In line with its status as a global coordinator, the WHO has a complex series of arrangements and agreements with various bodies and governments. It is engaged in partnerships with bodies both within and outside the UN structure (e.g., United Nations Children’s Fund, United Nations Development Program, World Trade Organization, World Bank, the Joint United Nations Program on HIV/AIDS, Gates Foundation, Food and Agriculture Organization, etc.).
The WHO is functionally decentralized, but three main organs can be identified as stipulated in Article 9 of its constitution (Figure 1): The World Health Assembly, the Executive Board (EB), and the Secretariat.
The World Health Assembly
This is the highest decision-making body of the WHO. It convenes once a year, usually in May, on a date set by the EB. However, special sessions may be convened. It comprises delegations from the member states, and various categories of observers invited by the WHO Director-General (DG). Articles 18 to 23 of the constitution specify the functions of the WHA. Notably, it sets the policy direction for the WHO, appoints the DG, approves the biennial budget, and provides financial oversight.
The Executive Board
The executive board is made up of appointees from 34 member states. Member states eligible to appoint board members are selected by the WHA, and remain so for three years with renewable terms. These appointees serve not as representatives of their individual countries but as individuals with expertise in health matters. The board has regular meetings twice a year, one before the WHA and another immediately after the assembly for administrative matters. One of the board members is elected the chairman of the board for a period of one year. Article 28 of the constitution specifies the functions of the board. Notably it prepares the agenda for the WHA and appoints regional directors following nominations by regional committees. It also nominates a candidate, from individuals put forward by member states, for the post of DG. It serves as the executive arm of the WHO.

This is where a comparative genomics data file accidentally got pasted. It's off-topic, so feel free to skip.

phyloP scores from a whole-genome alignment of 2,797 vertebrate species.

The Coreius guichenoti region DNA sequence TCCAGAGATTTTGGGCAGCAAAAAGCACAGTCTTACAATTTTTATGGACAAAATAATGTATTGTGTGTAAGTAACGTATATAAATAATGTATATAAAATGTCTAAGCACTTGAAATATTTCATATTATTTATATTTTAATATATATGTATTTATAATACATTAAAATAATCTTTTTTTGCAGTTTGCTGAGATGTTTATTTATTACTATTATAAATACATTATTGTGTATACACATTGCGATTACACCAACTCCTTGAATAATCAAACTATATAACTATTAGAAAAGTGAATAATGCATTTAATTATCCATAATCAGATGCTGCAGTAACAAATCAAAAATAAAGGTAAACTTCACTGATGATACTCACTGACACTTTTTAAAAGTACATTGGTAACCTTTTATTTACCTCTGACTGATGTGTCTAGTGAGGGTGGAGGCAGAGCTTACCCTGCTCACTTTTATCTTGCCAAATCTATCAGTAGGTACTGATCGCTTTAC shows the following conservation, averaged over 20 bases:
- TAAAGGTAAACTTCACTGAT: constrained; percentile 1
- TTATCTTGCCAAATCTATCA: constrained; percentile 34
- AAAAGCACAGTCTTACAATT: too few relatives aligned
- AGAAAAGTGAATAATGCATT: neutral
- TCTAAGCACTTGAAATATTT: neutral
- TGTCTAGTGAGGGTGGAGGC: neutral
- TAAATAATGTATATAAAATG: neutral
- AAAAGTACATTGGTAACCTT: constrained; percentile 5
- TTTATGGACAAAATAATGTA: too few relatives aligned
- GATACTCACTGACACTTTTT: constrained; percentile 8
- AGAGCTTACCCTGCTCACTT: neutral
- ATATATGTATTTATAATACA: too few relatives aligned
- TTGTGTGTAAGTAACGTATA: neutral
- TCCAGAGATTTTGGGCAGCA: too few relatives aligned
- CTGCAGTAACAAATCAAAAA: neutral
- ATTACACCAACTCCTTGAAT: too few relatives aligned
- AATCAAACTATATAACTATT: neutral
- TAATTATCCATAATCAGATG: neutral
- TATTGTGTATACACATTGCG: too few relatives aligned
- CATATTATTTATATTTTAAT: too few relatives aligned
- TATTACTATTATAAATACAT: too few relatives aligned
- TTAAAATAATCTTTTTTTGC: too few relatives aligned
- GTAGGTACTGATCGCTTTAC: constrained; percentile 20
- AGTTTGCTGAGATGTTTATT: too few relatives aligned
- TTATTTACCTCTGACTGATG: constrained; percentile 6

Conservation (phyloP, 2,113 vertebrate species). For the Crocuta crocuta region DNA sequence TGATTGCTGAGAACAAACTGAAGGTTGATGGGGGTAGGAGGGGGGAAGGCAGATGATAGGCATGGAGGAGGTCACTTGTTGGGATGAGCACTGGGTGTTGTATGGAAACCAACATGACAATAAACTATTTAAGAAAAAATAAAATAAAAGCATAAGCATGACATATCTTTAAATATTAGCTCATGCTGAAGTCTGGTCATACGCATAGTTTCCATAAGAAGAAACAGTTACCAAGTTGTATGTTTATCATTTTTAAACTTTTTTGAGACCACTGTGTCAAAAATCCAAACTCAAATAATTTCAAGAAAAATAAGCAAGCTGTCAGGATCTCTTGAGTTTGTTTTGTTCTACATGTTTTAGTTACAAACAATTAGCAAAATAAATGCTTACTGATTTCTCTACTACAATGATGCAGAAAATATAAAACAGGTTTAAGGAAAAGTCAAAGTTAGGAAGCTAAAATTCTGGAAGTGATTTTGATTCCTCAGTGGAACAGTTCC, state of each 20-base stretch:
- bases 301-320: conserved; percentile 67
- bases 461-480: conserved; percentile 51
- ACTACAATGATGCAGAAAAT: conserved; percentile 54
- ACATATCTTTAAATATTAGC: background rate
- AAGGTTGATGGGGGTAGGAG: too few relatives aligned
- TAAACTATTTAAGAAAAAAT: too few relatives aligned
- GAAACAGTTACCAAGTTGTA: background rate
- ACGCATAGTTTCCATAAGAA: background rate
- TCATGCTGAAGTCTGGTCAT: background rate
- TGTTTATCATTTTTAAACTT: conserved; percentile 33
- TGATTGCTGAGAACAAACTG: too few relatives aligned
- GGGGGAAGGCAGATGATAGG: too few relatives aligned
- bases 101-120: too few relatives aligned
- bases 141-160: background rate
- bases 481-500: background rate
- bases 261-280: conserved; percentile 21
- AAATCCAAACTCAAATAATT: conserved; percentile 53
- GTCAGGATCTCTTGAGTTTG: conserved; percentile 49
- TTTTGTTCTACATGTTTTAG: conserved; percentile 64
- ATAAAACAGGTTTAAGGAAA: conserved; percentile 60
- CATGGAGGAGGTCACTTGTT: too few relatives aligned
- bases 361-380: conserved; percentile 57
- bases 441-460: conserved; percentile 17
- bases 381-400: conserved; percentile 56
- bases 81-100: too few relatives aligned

The DG of the WHO is the head of the Secretariat, which comprises all the WHO staff at all levels (headquarters, regional offices, and country or liaison offices). The DG serves as the chief technical and administrative officer. His or her appointment to the post is by the WHA and lasts for a term of five years. The Secretariat is responsible for carrying out WHO activities and administrative functions necessary for the WHA and EB to function. Within the office of the DG there is a Deputy Director-General. All staff worldwide are under the authority of the DG and are granted the privileges of diplomats, in accordance with agreements between the WHO and member states. Credence is given to this arrangement as the WHO is a specialized agency of the UN (WHO, 2007).